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I was recently introduced to MyFitnessPal’s Calorie Intake Report as a means for tracking progress with my weight goals. I already subscribe to the notion of CICO – Calories In, Calories Out – but have had middling success implementing it in day-to-day life. I understand how it works and everything, but my weight is fluctuating up and down constantly (which is expected, since I’ve been less than disciplined with my eating habits since Christmas/New Year’s).
Looking at my weight over a 90 day period, I’ve mostly made progress that I’m happy with. It’s the up and down business of the last month and a half that I could do better with. For a solid two months from November to December, I was hitting all of my goals every week. Since then, I’ve not had the best results.
So I looked up my own Calories Consumed report. Immediately, I can see why I was set up to fail by my own habits.
The red line isn’t the most accurate – as my goal hasn’t been the same over 90 days; it’s actually gone down quite a bit, so some of the “high” days are probably closer to their target than they appear.
Still, I can clearly see where I faltered. Yes, there are some days there that are showing way under my calorie goal, but I’ll be the first to admit that there are many days where I under-reported my calories. A common theme for those days – and I know this is true – I often overate or was too lazy to figure out how many calories I ate. I have a streak of 376 days – most are legitimate log entries, but I probably shouldn’t have such a long streak going.
In fact, I was going to let that streak die today. I was sitting eating my lunch, leftover from dinner out last night, and hadn’t yet entered anything for breakfast, or my daily weight check-in. I was mentally prepared to take a “skip” day, and let the streak die. Take the weekend off. I know MFP would probably send me a notification, gently reminding me that if I don’t login before midnight, my streak will end!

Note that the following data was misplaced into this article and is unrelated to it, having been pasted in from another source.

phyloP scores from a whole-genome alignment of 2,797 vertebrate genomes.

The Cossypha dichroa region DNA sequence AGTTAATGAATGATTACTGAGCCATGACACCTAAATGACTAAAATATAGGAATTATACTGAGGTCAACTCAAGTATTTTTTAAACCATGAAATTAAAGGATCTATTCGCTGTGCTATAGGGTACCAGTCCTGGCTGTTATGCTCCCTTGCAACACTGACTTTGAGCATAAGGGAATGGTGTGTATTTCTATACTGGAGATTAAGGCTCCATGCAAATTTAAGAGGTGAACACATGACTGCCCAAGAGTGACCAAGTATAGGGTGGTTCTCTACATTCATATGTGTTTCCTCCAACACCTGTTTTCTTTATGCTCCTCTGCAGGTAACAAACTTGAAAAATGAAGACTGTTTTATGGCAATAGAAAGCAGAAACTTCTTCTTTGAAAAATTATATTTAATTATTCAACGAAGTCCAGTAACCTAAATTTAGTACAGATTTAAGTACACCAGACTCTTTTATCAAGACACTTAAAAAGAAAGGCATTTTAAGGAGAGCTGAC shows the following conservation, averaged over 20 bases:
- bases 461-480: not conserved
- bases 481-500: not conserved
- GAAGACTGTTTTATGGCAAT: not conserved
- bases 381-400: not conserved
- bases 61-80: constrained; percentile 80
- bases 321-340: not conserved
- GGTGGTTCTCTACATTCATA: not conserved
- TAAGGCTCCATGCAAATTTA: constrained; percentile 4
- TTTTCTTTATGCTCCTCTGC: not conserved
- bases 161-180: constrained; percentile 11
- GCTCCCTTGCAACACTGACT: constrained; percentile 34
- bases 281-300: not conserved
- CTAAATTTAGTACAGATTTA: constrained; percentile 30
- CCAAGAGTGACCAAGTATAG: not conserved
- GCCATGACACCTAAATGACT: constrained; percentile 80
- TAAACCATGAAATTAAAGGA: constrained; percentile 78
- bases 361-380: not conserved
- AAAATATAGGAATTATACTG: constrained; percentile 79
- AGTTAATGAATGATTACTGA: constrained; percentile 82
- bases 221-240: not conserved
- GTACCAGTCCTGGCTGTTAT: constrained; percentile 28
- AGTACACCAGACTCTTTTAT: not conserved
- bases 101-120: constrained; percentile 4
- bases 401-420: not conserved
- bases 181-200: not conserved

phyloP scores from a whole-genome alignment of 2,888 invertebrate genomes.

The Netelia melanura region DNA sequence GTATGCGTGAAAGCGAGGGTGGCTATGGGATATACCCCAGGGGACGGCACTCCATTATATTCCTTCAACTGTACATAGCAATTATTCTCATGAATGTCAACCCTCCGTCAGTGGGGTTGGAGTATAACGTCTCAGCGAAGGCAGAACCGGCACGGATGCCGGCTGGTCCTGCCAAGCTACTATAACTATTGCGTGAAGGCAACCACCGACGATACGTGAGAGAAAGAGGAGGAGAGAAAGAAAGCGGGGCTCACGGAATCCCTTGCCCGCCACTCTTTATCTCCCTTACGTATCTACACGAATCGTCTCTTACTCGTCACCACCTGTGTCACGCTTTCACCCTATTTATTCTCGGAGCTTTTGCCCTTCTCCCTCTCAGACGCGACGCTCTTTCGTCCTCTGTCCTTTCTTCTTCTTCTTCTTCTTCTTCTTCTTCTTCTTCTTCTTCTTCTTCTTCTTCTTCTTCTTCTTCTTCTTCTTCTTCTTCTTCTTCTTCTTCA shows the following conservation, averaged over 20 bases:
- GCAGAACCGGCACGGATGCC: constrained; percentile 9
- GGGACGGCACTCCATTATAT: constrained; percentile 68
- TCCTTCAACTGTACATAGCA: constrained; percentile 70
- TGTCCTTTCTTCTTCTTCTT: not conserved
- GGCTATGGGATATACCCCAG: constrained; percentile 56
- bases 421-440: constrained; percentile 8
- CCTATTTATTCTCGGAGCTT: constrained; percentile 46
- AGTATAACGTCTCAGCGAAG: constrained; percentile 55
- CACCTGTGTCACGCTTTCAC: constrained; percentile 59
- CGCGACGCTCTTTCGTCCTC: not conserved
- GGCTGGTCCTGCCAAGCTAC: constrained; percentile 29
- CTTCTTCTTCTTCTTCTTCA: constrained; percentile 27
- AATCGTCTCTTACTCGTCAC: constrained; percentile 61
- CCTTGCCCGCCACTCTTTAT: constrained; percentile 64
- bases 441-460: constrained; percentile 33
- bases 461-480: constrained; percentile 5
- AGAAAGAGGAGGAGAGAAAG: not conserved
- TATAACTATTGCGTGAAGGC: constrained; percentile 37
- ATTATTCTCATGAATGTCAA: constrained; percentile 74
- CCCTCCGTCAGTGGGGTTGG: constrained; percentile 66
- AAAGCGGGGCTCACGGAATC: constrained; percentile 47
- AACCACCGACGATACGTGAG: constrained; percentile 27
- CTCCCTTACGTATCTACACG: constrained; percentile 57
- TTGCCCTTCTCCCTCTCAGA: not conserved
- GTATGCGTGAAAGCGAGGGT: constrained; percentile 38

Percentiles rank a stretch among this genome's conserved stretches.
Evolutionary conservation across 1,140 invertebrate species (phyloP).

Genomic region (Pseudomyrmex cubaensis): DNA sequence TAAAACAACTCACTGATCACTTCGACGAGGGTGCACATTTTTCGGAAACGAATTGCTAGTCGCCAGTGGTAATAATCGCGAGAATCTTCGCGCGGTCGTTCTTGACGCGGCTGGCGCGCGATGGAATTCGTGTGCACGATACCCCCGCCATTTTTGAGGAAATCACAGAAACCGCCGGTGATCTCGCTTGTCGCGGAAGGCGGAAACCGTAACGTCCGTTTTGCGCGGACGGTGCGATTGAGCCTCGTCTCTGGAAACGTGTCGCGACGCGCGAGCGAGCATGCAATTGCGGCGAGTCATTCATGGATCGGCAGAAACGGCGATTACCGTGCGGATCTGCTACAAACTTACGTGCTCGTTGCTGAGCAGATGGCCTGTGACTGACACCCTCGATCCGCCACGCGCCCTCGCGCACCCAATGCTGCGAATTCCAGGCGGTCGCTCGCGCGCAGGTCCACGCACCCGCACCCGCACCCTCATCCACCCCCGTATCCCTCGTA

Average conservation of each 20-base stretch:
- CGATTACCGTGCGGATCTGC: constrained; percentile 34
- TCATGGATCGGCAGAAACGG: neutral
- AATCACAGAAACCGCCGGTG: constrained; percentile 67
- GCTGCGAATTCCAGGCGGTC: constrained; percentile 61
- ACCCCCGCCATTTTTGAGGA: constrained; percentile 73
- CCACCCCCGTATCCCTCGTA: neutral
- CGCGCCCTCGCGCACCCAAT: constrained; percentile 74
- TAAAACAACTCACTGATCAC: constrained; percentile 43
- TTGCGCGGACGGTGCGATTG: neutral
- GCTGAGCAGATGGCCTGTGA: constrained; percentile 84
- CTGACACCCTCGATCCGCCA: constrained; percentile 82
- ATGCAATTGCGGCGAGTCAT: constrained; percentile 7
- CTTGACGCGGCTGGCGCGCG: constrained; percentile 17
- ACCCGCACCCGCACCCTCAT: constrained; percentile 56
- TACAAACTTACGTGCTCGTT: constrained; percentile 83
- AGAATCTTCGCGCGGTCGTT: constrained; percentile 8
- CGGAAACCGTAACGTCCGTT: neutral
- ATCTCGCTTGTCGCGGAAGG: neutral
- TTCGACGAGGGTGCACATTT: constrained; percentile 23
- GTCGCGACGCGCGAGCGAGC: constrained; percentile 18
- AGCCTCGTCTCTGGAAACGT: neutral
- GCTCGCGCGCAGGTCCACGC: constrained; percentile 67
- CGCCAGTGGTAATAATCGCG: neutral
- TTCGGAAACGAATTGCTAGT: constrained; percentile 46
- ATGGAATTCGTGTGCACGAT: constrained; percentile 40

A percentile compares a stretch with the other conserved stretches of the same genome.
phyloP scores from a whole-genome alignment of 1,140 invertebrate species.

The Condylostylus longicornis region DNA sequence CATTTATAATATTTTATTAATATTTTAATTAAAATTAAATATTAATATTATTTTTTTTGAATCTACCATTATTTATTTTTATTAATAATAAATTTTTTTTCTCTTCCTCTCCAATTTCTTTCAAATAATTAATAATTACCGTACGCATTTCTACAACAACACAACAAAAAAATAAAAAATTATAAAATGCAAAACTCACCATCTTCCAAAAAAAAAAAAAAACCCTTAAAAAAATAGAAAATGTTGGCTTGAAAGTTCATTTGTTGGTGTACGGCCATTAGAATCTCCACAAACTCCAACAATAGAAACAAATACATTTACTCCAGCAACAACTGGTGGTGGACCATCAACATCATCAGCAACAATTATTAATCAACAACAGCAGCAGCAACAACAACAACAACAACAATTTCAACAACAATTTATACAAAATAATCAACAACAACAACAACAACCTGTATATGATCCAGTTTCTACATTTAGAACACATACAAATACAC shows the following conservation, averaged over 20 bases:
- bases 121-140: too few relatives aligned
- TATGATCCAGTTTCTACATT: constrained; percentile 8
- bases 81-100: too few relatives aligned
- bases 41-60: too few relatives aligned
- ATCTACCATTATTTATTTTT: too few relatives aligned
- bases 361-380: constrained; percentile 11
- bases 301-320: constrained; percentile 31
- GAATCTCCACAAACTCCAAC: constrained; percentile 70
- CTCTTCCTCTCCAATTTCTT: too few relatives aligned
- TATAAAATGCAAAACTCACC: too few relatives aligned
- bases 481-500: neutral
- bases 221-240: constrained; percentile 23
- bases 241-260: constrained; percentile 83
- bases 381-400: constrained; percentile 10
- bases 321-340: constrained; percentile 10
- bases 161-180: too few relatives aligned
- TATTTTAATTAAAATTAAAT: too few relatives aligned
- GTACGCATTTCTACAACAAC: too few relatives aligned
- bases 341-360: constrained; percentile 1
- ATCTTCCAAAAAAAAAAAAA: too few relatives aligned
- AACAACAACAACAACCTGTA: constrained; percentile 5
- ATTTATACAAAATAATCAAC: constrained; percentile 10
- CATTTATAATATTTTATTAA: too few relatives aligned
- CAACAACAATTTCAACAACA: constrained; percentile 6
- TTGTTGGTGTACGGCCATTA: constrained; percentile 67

I was okay with that. Ready to start a new streak, or at the very least get into a new rhythm.
But then I read that reddit thread above in /r/loseit (which is a fantastic resource, by the way!). Consciously I know that my weight fluctuates constantly, and I’m not hung up on the day-to-day number – I just keep it because I’m tracking my numbers independently of MFP, so I don’t need to pay to extract my own data. But looking at my progress this way aligns more with what I’m trying to accomplish with my weight loss efforts.
I’m trying to keep to a weekly calorie goal; this is easy in theory, but MyFitnessPal forces you to track daily. I think keeping tabs on the calorie intake report (which I can pull for 7 days), and adding a column to my chart to include how many calories I’ve had vs my goal, will help me better manage my CICO efforts.
I’m going to wait until Monday to put this practice in full force, because I want to have 7 days’ worth of uninterrupted data to match with my tracking dates. But I’m going to modify my weight loss chart as of February 27th – as I’ve already written it out until the 26th. I don’t like scrapping perfectly usable tables.
Working toward a healthier life is a complete lifestyle change, and it’s hard. It’s well worth examining what’s working and what’s not working, and constantly changing for the better. For me, what works best is to analyze things as soon as I start to hit a plateau or steadily climb the opposite direction on the scale without fluctuating up and down.
I don’t think I will ever stop monitoring what I’m doing. I hope one day I will be a little more relaxed about it, but I know that not being careful at all was what piled on the weight in the first place. It’s all a matter of finding the right balance, in the end.